Singer, songwriter, and producer Pharrell Williams discusses his experience with chromesthesia, or sound-color synesthesia. This is just a snippet of much longer radio interview.
You talk about your mind working like a painter. And I wanted to ask — you have a medical condition called synesthesia. What is that?
First of all, let’s dispel the connotation behind the phrase “medical condition.” Most artists have it. It’s no big deal. And there’s a lot of people who are not necessarily — they’re undiscovered artists, and they have it, too. And all it is is where — when you’re born, your nerve endings are, sort of, all melded together, if you will. And then they prune, right? So all of your sensory nerve endings are kind of connected, as I understand it, and then they sort of prune when you’re, like, 1.
Sometimes some of them stay stuck together, and for a visual and auditorial synesty, it just means that the visual nerve ending and the auditorial nerve ending are still connected. So they send ghost images to each other.
What do you mean? What is that like? What are you experiencing that I might not be?
So when you’re hearing music, you see it in color.
You’re seeing colors when you’re hearing sounds?
Yeah. Now, to some people, it’s like, “Oh, that’s crazy.” But let me explain something to you. You have no idea what you’re seeing in your mind if you don’t really take the time to talk about it.
If I tell everyone right now to picture a red truck, you’re gonna see one. But is there one in real life right there in front of you? No. That’s the power of the mind. People with synesthesia, we don’t really notice until someone brings it up and then someone else says, “Well, no, I don’t see colors when I hear music,” and that’s when you realize something’s different.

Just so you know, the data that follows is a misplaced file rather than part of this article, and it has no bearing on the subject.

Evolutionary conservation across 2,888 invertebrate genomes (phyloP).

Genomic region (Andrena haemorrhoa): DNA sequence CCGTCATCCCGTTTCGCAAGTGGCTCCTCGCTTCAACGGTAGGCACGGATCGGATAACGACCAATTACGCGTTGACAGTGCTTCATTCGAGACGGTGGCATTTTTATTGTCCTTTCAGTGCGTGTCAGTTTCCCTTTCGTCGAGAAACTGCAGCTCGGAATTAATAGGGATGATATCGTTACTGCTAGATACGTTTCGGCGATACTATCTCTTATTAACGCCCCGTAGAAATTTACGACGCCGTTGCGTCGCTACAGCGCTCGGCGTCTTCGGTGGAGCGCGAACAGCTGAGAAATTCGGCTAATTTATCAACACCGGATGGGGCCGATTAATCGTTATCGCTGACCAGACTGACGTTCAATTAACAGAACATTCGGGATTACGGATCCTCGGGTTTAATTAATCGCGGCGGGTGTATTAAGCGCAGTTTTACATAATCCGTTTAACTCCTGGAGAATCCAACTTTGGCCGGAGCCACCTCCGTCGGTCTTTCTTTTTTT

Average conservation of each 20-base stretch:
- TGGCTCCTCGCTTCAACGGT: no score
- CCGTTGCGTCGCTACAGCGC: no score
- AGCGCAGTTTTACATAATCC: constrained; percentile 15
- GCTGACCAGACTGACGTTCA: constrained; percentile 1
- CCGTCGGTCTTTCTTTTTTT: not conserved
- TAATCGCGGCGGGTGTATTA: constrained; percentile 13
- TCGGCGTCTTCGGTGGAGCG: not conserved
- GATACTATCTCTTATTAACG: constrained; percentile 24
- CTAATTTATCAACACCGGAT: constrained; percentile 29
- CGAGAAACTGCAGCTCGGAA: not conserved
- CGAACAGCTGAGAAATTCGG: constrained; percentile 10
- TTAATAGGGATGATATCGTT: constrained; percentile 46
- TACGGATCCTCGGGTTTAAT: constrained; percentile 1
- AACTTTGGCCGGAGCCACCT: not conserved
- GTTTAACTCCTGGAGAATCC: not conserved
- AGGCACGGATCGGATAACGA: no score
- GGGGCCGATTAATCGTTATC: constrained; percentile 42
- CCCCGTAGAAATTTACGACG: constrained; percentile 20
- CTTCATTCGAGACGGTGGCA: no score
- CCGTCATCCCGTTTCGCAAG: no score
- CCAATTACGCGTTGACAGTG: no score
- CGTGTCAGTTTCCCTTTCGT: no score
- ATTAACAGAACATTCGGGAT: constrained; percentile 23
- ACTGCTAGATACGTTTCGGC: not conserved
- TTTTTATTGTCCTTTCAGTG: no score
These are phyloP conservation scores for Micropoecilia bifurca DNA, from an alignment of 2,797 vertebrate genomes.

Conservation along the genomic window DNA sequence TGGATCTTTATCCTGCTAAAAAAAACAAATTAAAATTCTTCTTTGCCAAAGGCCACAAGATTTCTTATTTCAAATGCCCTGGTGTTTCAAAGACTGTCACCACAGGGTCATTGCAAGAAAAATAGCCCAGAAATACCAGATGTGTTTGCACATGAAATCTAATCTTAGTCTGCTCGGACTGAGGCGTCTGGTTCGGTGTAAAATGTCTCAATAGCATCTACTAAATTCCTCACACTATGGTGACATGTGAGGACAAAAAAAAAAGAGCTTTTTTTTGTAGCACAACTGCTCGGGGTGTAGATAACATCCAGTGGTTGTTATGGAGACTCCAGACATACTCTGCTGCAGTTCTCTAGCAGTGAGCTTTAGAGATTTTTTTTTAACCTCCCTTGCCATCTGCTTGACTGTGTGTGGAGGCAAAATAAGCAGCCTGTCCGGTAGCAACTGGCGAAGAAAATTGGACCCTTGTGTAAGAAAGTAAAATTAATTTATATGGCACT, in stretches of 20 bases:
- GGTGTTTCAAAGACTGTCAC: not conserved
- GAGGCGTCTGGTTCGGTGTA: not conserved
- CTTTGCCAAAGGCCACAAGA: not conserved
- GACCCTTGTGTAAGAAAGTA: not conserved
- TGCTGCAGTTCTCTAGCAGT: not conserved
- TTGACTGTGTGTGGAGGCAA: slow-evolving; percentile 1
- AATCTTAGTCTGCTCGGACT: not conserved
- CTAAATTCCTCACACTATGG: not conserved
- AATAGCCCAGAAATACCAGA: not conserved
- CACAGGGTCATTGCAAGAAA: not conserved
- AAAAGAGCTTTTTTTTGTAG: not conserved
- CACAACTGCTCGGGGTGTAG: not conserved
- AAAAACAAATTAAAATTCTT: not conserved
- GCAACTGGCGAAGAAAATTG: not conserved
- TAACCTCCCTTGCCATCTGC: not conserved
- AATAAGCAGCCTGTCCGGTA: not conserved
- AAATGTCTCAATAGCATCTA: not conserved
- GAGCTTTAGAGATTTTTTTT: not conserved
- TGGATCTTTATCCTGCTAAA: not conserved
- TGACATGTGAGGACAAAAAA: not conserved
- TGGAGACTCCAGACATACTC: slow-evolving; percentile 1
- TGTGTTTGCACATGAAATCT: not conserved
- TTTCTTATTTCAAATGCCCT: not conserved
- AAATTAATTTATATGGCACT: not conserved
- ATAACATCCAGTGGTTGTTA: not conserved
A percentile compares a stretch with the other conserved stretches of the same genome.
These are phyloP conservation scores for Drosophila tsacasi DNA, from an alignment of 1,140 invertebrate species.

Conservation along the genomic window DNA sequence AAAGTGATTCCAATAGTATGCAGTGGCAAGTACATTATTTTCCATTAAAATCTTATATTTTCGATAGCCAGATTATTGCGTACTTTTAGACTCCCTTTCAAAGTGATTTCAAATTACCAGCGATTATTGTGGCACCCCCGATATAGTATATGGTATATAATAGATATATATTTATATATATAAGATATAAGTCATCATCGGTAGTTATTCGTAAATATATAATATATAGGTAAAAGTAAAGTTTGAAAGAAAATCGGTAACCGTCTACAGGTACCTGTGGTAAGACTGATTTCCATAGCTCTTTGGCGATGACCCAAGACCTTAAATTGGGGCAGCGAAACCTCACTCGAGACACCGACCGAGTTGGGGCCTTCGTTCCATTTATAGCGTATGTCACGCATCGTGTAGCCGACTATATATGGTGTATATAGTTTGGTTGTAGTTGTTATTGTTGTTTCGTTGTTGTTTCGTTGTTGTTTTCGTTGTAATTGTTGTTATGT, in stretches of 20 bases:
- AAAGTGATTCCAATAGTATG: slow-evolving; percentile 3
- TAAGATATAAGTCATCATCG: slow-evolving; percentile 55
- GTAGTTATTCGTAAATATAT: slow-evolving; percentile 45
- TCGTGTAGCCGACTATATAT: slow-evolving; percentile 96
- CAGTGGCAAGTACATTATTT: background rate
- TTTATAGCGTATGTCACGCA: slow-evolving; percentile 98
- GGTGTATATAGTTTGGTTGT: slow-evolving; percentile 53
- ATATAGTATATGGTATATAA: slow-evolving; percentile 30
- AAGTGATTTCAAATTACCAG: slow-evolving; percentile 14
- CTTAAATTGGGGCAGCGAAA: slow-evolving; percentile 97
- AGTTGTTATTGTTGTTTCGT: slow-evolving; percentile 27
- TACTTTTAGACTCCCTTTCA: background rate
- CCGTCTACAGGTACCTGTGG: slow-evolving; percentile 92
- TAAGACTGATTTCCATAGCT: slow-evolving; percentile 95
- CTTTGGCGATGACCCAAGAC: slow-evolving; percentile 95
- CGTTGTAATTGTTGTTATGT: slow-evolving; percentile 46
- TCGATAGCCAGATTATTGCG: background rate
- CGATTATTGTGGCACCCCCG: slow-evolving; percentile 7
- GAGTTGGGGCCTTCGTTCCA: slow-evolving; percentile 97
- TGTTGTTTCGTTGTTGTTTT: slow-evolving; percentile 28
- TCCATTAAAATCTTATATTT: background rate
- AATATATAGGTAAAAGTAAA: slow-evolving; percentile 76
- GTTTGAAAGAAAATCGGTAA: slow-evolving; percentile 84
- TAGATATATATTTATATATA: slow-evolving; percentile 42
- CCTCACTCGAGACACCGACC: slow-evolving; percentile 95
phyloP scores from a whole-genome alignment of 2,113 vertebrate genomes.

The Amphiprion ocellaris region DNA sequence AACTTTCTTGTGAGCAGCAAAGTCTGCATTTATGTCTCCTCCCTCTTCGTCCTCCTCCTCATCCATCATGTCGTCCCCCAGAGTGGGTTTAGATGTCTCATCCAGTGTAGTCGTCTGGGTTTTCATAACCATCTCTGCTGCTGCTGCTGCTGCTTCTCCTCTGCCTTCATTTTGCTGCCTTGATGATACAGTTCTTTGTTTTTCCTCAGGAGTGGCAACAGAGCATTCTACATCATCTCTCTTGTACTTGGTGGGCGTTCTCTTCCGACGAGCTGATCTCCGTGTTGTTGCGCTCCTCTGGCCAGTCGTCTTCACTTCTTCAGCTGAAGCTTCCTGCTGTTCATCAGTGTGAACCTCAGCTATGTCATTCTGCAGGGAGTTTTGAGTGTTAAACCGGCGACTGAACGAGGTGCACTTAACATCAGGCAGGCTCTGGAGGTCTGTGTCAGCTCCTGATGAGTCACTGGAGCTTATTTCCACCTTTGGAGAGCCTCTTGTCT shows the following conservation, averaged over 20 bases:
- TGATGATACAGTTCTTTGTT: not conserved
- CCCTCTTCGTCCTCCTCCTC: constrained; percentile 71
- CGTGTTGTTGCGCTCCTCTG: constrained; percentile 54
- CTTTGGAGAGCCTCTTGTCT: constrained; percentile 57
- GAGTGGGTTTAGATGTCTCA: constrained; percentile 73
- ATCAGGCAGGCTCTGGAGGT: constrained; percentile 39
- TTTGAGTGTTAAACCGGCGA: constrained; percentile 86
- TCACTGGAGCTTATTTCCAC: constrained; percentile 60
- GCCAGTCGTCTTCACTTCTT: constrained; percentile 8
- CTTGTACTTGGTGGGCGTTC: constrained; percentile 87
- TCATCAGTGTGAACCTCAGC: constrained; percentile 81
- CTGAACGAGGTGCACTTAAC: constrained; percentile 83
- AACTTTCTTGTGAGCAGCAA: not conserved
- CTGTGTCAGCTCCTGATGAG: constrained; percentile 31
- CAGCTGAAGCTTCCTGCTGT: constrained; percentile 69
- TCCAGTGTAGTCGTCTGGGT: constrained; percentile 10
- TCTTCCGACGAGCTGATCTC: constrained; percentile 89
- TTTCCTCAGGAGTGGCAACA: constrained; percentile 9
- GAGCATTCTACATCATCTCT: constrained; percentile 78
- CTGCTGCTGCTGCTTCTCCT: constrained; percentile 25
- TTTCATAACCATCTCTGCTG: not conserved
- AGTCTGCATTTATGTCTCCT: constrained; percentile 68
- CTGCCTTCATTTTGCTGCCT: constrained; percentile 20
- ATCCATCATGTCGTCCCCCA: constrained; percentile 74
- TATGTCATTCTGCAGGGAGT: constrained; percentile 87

But if you go up and you look, you’ll realize that most genius mathematicians, they’re synesthetes. If you ask them what their process is, especially people that can add or divide 10-digit numbers, it’s because they see those numbers in colors, or sometimes the sizes will vary. That’s called a grapheme synesthete. That’s one who sees things, sees numbers or characters in a different way.
If you just take the time to ask supergenius people, you’ll notice that they, their learning process, the way they process information, is slightly different. None of this is to say that I belong in that category at all. I’m just telling you most musicians and most visual artists and most academics, they sort of have that thing, and if you ask them, it’s really interesting to see the people who do and the people who don’t.
I want to know how it helps your mind work in a way that we might feel with the music that you create.
It’s the only way that I can identify what something sounds like. I know when something is in key because it either matches the same color or it doesn’t. Or it feels different and it doesn’t feel right.
You can tell that something’s the same key because it’s the same color as something else? That’s really interesting.
Yeah, but I’m saying to you, I’m not special or different. You ask any musician — there’s three kinds of people. There’s people who have perfect pitch. Then there’s somebody that has a relative pitch, and that’s where you sing the melody and that person will sing the melody back the same but in a different key — it’s because they have relative pitch. And there are people who just are completely tone deaf. There’s a fair share of everyone. But for the most part, most people have perfect pitch. That’s not a condition and that’s not a rare thing. That’s a lot of people.
You can find the rest of the interview here: http://kunc.org/post/pharrell-williams-juxtaposition-and-seeing-sounds